Via the New York Times:
When it opened in 1998, the Shuang Wen Academy was heralded as a new kind of boutique public school, rooted in a mission of cross-cultural understanding. Small and open to children of any background, it was billed as the nation’s first dual-language English-Mandarin public school, teaching fluency in both languages. Twelve years later, the school, on the Lower East Side, which runs from prekindergarten to eighth grade and has an enrollment of 660, boasts outstanding scores on standardized tests but is in turmoil.
The school is the target of nine city investigations stemming from allegations that it compelled families to pay for after-school instruction, tampered with the city enrollment process, mismanaged its finances and manipulated surveys on parents’ satisfaction with the school. In addition, a series of anonymous, threatening letters directed at the principal and parent leaders prompted the parents association to budget $20,000 for legal assistance and stepped-up security…
Among the issues under investigation is whether an instructional after-school program at Shuang Wen may charge $1,000 per student, as it began doing this year. After-school programs run by private organizations may charge a fee if they are not providing necessary instruction, the city said. Shuang Wen’s after-school program is run by a nonprofit group, the Shuang Wen Academy Network, or SWAN, which was instrumental in founding the school.
I’m going to let the notion of a “boutique” public school go, and focus more on the idea of how this bi-lingual public school is structured. Apparently, Shuang Wen’s daily curriculum is almost entirely taught in English; the Mandarin-language education comes as part of an after-school program, which is technically voluntary, but strikes me as less so (what’s the point of going to a bi-lingual, English-Mandarin school if you’re not going to study Mandarin?). When the school first opened, the after-school language instruction was free, and as mentioned in the quote above, administered by a non-profit that was instrumental in founding the school in the first place.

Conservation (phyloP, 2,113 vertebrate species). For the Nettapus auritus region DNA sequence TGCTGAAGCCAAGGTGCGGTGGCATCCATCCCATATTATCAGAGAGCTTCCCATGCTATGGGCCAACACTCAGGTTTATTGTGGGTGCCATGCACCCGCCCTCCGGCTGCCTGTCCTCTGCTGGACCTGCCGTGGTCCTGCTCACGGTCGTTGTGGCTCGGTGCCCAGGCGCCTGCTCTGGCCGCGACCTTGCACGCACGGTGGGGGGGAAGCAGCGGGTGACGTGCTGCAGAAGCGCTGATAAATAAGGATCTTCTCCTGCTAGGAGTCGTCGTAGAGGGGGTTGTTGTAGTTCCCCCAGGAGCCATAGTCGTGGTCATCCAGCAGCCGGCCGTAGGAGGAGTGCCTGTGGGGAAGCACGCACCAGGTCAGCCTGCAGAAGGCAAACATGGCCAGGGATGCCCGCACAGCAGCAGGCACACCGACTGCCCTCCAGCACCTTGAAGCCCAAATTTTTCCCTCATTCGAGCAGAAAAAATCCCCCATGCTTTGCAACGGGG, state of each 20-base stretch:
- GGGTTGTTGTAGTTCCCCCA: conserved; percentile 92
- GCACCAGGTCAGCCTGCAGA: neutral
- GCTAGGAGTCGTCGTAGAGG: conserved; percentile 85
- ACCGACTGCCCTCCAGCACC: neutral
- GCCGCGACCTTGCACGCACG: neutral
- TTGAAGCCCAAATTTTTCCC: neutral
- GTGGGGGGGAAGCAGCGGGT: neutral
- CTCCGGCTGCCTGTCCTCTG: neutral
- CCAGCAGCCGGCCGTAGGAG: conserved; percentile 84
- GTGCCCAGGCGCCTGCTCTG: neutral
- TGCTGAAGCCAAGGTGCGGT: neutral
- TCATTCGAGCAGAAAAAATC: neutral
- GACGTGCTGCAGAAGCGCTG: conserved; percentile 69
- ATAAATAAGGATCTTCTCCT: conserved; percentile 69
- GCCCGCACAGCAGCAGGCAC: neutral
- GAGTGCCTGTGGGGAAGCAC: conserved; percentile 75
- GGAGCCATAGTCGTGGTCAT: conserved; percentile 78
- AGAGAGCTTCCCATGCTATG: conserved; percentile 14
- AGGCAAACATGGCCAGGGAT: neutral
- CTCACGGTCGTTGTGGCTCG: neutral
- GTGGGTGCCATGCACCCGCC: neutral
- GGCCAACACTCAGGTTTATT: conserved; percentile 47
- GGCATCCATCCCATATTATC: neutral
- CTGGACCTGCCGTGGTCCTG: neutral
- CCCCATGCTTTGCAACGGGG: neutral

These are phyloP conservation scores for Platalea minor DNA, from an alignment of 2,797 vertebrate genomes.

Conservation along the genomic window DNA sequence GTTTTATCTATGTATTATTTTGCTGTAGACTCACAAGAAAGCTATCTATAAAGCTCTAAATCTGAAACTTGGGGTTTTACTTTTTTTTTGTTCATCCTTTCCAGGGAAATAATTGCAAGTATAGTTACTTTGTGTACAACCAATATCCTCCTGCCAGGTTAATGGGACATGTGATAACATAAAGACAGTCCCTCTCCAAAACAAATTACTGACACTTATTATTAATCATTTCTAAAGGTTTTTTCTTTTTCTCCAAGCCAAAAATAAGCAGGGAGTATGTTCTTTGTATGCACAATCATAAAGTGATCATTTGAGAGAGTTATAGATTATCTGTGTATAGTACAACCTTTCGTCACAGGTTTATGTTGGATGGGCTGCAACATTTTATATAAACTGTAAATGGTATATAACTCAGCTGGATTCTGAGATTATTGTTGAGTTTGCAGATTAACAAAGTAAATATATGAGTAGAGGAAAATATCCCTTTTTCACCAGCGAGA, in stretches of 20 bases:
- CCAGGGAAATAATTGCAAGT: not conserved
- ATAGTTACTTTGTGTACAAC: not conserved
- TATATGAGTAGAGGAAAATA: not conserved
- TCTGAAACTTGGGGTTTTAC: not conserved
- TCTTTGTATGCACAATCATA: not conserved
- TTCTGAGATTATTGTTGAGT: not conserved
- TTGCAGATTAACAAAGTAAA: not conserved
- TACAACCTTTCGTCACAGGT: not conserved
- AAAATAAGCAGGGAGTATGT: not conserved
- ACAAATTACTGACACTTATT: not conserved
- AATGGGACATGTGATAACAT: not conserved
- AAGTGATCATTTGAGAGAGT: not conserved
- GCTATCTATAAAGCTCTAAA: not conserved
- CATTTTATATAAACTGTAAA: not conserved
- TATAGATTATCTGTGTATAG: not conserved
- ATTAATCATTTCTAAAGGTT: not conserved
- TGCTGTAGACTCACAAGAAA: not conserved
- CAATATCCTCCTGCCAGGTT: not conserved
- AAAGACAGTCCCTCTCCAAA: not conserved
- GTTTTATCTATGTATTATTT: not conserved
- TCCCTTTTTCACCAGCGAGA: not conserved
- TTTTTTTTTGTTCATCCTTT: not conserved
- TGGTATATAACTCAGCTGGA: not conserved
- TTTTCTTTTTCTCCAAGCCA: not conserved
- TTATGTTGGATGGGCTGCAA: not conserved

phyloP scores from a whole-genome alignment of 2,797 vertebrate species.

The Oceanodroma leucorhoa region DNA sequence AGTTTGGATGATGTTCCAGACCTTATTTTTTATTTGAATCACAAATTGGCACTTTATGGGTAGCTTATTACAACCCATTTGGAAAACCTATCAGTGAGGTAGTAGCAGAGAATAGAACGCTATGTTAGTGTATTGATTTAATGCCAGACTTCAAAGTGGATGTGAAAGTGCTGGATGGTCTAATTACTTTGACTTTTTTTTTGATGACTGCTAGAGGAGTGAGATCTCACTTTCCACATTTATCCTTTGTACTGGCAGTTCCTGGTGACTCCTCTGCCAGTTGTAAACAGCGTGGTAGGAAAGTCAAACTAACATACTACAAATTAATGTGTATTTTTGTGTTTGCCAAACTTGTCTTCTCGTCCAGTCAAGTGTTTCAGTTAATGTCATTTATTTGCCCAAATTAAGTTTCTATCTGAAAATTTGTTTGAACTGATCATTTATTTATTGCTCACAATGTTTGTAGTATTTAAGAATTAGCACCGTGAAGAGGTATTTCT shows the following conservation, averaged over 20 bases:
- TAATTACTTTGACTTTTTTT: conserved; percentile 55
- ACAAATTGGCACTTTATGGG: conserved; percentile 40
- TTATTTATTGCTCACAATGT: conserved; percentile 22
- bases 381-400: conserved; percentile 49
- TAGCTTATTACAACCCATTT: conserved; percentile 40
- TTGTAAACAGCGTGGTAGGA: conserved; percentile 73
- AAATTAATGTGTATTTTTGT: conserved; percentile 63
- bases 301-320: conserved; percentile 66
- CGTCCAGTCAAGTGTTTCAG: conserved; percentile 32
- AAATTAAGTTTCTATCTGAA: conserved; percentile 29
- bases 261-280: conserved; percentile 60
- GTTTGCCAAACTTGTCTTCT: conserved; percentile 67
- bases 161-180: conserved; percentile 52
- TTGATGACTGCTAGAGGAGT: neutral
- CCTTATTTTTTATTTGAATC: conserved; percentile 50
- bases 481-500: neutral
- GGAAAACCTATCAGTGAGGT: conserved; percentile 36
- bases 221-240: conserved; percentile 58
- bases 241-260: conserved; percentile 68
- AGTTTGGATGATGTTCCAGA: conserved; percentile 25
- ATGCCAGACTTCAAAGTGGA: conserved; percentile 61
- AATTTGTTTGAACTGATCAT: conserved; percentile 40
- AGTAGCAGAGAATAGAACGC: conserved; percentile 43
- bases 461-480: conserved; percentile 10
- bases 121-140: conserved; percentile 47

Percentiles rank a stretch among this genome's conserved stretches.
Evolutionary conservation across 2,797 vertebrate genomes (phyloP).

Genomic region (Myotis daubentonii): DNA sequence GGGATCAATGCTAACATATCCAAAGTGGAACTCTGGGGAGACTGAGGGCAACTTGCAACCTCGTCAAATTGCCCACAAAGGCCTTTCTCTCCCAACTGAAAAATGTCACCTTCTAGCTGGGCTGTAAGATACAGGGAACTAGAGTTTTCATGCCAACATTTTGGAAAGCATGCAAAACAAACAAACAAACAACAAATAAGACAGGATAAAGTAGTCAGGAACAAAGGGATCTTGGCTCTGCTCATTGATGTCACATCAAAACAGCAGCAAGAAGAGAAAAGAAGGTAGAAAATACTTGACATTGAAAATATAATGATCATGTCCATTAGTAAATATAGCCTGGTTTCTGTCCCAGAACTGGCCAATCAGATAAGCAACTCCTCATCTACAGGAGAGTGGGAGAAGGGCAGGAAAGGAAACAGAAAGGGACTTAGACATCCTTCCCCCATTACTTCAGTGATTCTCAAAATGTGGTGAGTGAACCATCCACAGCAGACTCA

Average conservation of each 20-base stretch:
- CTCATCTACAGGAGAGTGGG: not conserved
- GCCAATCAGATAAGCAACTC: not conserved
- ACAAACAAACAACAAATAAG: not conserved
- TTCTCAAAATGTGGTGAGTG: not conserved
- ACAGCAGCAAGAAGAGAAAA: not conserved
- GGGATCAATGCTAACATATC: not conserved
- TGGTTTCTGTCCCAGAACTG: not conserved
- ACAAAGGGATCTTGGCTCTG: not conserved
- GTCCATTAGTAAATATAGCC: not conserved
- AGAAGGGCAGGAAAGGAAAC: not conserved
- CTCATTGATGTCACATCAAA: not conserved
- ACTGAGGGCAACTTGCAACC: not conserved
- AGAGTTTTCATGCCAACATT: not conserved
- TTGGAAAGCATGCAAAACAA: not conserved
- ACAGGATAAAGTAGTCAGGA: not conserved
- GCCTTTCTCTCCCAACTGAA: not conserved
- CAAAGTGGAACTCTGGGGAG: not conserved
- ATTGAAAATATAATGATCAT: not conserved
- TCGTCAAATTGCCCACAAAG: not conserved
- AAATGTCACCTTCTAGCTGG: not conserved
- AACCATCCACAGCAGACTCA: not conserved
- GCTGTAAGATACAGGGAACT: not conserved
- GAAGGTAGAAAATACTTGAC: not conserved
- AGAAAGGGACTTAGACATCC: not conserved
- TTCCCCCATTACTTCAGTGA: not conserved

Now, though, with the recession, and New York’s dire financial situation, state funding for the program has been cut, and the non-profit is requiring families to pay as much as $1000 to participate in the program, which, again, is only nominally voluntary. It should also be pointed out that the school is located on New York’s Lower East Side, a predominantly low-income neighborhood.
Let me repeat: $1000 fee for a public school. Granted, this is far cheaper than what a private school would charge for the same education, but still: this is a public school in a poor neighborhood that is charging students to deliver the bi-lingual education that is the basis for the school’s existence.